Speaking of the Arab world, Youth With A Mission cites valid studies that say about 6 million Muslims are coming to Christ yearly. And all you have to do is turn on Arabic satellite tv to see the fruit. MBBs (Muslim Background Believers) risking their lives to be baptized in public. Sacrificing everything for their wonderful new-found Savior. Surely, “everyone who has left houses or brothers or sisters or father or mother or children or fields for [Christ’s] sake will receive a hundred times as much and will inherit eternal life.”
I know scores of MBBs personally and am shamed by their faith.
Jesus is after them and is hauling in a great harvest. One friend of mine, from World Concern, works in Ethiopia. He told me about a young man who was working on road construction (read busting rocks). One rock cracked in half, and on the inside was written in Arabic, “Jesus is Lord.” The shocked young man showed it to his father who shattered it into shards. Not long after, the young man cracked open another rock and again, Arabic writing declared, “Jesus is Lord.” The young man found Christians, asked questions, embraced his Savior and proceeded to evangelize the area.
I know men and women—missionaries who have spent years in prisons, been beaten and tortured and lost loved ones. In Upper Nile and Guangzhow and Amman and the Gaza Strip and Baghdad . . . their’s is the face of missions today. And I pray that you get to meet them one day.
It’s so good to reestablish contact, Jim. It’s been a quarter of a century since we labored together over a hot layout table, putting together another issue of the Free State Monitor and arguing theology (from the vast store of knowledge I acquired in my first year as a believer).
I am very sorry to hear about your marriage, and I pray that you are among the firstfruits of the new healing movement I am confident is headed our way.
Love and blessings,
Ron I thought that you while I was reading. That was very insightful and a very good example of how listening to the Lord and going in with the plan Jesus gave them works. That’s so awesome and encouraging. I remember when YWAM came to our church and showed us how to reach out to people through drama. I think the in and out approach along with handing it over to the people who live there is the way to go. That’s the approach for today. Hopefully other nations will use that same approach on our land. We need it as well.
Gentlemen, Jim and Brett
I am sure we agree that God calls men to witness and equips them in the spirit for the task- home or away. His power saves souls and its by hearing the Word that saving faith comes. Jesus warned against “losing heart” Becoming cynical and contemptious of real truth sharers (missionaries) after a relatively brief stay in their ministry area is not loving and may cause supporters and missionaries to lose heart. We might want to pray harder for those tour -groupie type trips, that some young folks might learn how to effectively share the gospel and even gain a heart for people bound for perdition. Do we fly in for a brief trip, massage our ego with the belief that we can understand and more effectively minister to the needs of those people than the called among them, and then return to a comfortable life back home? Maybe someone might come check out our own daily ministry and find us wanting. Look- if souls are being saved- then miracles are taking place. We could stop judging and start praying.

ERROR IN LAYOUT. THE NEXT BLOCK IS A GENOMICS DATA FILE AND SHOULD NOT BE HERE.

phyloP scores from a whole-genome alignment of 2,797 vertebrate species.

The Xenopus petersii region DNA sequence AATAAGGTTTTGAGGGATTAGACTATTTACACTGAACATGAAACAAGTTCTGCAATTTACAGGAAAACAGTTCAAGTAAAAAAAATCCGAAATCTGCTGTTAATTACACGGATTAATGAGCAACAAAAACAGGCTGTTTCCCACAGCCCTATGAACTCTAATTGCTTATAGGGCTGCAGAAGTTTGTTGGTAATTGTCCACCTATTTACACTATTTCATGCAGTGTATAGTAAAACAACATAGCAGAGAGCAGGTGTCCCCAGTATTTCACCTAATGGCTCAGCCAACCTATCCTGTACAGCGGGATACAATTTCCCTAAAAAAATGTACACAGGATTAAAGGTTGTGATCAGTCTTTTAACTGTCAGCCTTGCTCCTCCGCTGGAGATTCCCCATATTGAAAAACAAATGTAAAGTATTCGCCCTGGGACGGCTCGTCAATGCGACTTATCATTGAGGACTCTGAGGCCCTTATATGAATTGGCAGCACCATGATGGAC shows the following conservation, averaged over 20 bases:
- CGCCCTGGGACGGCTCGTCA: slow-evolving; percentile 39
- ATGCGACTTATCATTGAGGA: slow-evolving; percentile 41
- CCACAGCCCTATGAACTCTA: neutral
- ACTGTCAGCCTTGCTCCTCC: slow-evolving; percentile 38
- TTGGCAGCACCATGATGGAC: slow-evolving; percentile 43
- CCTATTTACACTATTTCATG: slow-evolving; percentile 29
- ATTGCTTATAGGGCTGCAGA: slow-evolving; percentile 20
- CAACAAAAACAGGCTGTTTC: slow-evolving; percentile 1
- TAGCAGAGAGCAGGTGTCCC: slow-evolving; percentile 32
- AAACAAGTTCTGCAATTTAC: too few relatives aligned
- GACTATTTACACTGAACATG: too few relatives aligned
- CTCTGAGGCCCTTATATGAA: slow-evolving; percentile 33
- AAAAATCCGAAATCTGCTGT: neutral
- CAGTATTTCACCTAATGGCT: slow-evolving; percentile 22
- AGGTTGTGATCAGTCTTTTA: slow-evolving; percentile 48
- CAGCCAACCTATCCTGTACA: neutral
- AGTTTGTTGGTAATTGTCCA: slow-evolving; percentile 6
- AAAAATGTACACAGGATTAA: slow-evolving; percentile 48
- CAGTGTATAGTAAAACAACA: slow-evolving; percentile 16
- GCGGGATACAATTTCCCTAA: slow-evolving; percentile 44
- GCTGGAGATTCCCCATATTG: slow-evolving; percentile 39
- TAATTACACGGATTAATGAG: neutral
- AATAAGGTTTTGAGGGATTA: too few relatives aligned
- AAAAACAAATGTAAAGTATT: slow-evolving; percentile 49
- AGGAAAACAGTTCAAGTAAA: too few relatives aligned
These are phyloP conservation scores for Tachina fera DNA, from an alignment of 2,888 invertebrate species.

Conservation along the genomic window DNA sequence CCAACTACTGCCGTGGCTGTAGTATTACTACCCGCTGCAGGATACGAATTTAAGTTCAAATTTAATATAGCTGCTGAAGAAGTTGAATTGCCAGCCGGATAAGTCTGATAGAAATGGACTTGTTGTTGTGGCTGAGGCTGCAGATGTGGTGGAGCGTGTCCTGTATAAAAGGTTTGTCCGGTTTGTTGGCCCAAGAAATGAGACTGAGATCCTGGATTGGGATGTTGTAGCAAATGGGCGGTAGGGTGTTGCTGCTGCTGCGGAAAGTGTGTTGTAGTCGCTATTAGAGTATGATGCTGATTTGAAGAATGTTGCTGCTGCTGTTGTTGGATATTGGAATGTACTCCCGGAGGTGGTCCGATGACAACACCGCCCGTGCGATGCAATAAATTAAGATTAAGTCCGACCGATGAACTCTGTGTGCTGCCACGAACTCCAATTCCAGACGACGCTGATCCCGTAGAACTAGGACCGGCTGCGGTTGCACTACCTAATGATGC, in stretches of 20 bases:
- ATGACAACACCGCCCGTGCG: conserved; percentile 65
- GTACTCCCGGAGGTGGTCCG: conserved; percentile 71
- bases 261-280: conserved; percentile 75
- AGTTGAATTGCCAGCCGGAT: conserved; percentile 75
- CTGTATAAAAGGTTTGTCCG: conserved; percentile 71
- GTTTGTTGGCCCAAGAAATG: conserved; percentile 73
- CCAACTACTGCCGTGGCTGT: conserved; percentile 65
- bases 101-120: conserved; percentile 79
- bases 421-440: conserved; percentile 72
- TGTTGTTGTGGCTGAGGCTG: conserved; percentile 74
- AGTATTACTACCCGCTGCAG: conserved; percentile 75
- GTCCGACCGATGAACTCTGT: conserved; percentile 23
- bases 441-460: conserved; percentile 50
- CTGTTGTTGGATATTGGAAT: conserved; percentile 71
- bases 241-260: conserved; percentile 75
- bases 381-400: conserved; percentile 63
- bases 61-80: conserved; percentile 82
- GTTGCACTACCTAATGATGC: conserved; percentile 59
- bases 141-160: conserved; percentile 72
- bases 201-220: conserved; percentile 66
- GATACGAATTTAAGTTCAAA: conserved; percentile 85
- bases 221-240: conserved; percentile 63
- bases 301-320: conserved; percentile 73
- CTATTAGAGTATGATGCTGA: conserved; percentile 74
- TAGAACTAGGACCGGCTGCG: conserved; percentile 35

I did not find Jim’s reply full of any grace I ever could identify and certainly no understanding. What troubles me most is the lack of love. After all it should be ringing in our ears- ” If you do not have love- you have none of me.”– Jesus
Scriptural truth cuts against a rough and uninspired opinion but, that scripture should be presented respectfully. For example, the statement that the Muslem culture is a barrier to the work of the Holy Spirit is not scriptural. The issue is not how true it is that I know more than someone else about that culture or any other but, do I believe in the power of God. (and understand the self asserting, fearful heart of those who find it easier to reject than receive.) Quote “The heart- (any heart)- is desperately wicked- who can know it”?
Jim, your article certainly reveals issues which, for years, have been ‘swept under the carpet.’ I was born in the United Kingdom but have lived for many years in Africa (Rhodesia / Zimbabwe, South West Africa / Namibia and South Africa). Having recently been involved in a ‘short-term mission’ to Malawi, your article gives plenty of food for thought. In particular, I agree with your comment, “My goal is to work under the indigenous church leaders, rather than with the missionaries, by serving them and letting them tell me what I can do to help.” I have always regarded this approach as one of the manifestations of true mission work.
Yes several valid points. Things I have seen myself in 20 years of onfield missions. BUT He would much better spend his time opening the eyes of the missionaries (the 9 out of 10) that he calls them rather than “avoiding them like the plauge” as he said. One more finger pointer who does not help to bring change to where it is actualy needed… how does that help?
Mike, thanks for commenting. Some are called to work within that institutional missionary system to reform it, while others are called to bypass it and focus on what I think are more Biblical approaches that are more life giving. I don’t discount either calling, because no one person can do all things.
I understand your frustrations and even disillusionment, but I think you reach too far in some of your applications.
Wow, I can find little, if any fault with what you’ve written here. And, I’m a missionary.